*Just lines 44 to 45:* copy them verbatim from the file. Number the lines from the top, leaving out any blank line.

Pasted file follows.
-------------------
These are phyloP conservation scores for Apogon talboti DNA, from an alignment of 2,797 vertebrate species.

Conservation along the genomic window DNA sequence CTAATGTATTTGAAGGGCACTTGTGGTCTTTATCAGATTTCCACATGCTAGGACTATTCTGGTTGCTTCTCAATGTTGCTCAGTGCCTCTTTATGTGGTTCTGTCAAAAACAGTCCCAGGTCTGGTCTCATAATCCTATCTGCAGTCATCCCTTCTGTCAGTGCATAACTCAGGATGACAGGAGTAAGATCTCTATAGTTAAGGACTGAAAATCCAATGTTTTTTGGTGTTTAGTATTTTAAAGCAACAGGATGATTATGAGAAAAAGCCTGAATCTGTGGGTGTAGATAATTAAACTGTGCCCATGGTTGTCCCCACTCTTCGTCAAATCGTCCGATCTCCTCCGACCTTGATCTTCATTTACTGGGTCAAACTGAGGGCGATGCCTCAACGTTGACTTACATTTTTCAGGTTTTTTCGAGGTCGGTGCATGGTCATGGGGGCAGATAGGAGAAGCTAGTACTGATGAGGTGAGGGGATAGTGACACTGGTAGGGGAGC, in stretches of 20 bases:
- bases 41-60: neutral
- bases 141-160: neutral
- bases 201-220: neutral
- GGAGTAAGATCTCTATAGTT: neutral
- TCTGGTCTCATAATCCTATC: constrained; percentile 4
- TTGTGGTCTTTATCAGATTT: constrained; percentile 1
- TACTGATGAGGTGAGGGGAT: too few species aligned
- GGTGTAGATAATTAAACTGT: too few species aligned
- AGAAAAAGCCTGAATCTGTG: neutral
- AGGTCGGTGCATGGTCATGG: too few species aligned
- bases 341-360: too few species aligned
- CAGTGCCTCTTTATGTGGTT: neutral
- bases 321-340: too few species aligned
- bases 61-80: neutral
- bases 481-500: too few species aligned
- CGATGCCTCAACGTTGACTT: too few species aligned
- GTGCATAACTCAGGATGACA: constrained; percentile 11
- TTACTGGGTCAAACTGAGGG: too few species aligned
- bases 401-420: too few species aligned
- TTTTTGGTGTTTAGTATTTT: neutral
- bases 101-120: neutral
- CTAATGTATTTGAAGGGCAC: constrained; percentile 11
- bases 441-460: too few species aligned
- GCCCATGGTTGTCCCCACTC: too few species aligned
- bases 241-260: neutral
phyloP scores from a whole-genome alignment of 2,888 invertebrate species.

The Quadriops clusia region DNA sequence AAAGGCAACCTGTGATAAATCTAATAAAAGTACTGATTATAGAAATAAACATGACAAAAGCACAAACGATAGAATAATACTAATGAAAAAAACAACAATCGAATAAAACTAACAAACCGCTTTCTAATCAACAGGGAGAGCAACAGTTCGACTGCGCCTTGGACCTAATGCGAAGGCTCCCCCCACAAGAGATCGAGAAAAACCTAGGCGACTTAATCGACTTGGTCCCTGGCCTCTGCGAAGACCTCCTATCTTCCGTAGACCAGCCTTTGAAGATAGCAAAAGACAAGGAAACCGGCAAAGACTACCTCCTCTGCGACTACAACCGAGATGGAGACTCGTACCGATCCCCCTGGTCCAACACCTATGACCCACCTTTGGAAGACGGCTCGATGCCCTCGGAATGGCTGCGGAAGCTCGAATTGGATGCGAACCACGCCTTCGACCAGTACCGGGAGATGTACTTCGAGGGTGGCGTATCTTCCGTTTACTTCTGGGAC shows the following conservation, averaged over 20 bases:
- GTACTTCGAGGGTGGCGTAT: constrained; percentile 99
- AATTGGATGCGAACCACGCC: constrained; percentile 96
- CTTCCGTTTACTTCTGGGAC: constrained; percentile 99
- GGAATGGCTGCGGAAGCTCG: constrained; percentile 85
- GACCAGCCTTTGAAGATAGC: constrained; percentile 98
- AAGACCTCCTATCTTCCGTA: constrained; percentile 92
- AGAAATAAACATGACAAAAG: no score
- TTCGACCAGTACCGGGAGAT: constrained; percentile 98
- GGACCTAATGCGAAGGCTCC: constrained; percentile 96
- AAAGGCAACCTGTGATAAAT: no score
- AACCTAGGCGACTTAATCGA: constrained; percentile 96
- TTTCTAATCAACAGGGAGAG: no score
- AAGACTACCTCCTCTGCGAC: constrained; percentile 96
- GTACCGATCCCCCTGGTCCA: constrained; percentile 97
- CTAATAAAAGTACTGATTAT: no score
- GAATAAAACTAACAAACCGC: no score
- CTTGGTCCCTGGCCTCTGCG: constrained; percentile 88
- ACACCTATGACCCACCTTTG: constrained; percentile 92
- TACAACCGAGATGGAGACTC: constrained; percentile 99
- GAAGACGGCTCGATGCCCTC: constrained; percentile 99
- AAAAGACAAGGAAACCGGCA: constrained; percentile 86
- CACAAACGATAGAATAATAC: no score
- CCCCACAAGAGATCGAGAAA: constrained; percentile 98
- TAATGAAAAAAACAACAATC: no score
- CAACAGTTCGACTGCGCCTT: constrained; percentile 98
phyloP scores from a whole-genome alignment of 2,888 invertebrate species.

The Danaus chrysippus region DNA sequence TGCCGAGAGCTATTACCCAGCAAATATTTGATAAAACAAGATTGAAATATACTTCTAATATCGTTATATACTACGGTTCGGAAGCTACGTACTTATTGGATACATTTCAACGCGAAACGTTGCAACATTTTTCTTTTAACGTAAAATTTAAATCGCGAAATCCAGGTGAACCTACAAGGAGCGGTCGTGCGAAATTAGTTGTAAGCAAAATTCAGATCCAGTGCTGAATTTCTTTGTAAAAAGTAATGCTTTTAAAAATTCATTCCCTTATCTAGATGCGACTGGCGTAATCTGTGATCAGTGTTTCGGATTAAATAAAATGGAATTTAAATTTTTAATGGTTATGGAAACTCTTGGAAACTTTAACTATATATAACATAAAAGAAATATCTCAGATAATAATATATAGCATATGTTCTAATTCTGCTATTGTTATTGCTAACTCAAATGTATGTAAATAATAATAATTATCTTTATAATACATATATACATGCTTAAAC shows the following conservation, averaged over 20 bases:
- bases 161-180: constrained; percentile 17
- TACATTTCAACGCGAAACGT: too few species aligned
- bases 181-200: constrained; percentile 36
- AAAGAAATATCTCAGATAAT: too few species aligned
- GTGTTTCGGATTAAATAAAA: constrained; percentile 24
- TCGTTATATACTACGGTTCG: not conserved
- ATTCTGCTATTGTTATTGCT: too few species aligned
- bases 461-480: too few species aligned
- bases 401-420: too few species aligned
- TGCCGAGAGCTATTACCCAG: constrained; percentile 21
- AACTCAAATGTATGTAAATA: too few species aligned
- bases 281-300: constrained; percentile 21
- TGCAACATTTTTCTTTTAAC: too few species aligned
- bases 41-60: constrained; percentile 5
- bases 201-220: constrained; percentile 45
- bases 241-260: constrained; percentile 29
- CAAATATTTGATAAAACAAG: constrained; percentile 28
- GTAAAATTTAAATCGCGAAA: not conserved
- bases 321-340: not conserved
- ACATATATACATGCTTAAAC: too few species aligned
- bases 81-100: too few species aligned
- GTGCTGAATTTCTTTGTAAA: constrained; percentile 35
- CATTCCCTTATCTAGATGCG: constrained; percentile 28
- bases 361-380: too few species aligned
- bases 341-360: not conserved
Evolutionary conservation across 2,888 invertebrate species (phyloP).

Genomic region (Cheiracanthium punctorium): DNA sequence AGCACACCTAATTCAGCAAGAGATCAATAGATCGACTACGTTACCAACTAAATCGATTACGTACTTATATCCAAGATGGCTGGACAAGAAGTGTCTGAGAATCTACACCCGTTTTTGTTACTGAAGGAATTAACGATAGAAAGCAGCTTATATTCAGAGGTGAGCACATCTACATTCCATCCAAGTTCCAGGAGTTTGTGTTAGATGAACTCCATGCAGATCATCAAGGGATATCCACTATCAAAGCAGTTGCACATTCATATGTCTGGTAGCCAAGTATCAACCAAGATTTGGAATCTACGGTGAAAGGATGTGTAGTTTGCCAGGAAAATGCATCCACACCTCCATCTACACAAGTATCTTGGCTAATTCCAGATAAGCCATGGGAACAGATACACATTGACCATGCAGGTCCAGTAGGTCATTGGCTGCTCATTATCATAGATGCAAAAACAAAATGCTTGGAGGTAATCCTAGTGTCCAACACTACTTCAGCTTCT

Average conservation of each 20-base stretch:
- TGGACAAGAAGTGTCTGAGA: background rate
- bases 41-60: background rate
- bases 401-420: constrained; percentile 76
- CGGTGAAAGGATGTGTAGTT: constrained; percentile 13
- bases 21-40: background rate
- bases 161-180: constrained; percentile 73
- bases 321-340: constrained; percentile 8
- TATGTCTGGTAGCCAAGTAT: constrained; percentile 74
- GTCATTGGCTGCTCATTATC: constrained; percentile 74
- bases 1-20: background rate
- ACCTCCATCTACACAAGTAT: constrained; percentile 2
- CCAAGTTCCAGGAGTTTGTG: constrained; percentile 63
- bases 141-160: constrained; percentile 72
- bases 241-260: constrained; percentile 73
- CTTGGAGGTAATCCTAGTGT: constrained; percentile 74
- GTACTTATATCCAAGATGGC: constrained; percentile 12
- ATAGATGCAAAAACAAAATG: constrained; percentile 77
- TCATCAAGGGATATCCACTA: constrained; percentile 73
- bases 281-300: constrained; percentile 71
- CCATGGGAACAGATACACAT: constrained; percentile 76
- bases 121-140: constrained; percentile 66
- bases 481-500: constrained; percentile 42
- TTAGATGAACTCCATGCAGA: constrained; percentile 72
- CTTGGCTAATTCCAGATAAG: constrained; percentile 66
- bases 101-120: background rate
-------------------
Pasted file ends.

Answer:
- CTAATAAAAGTACTGATTAT: no score
- GAATAAAACTAACAAACCGC: no score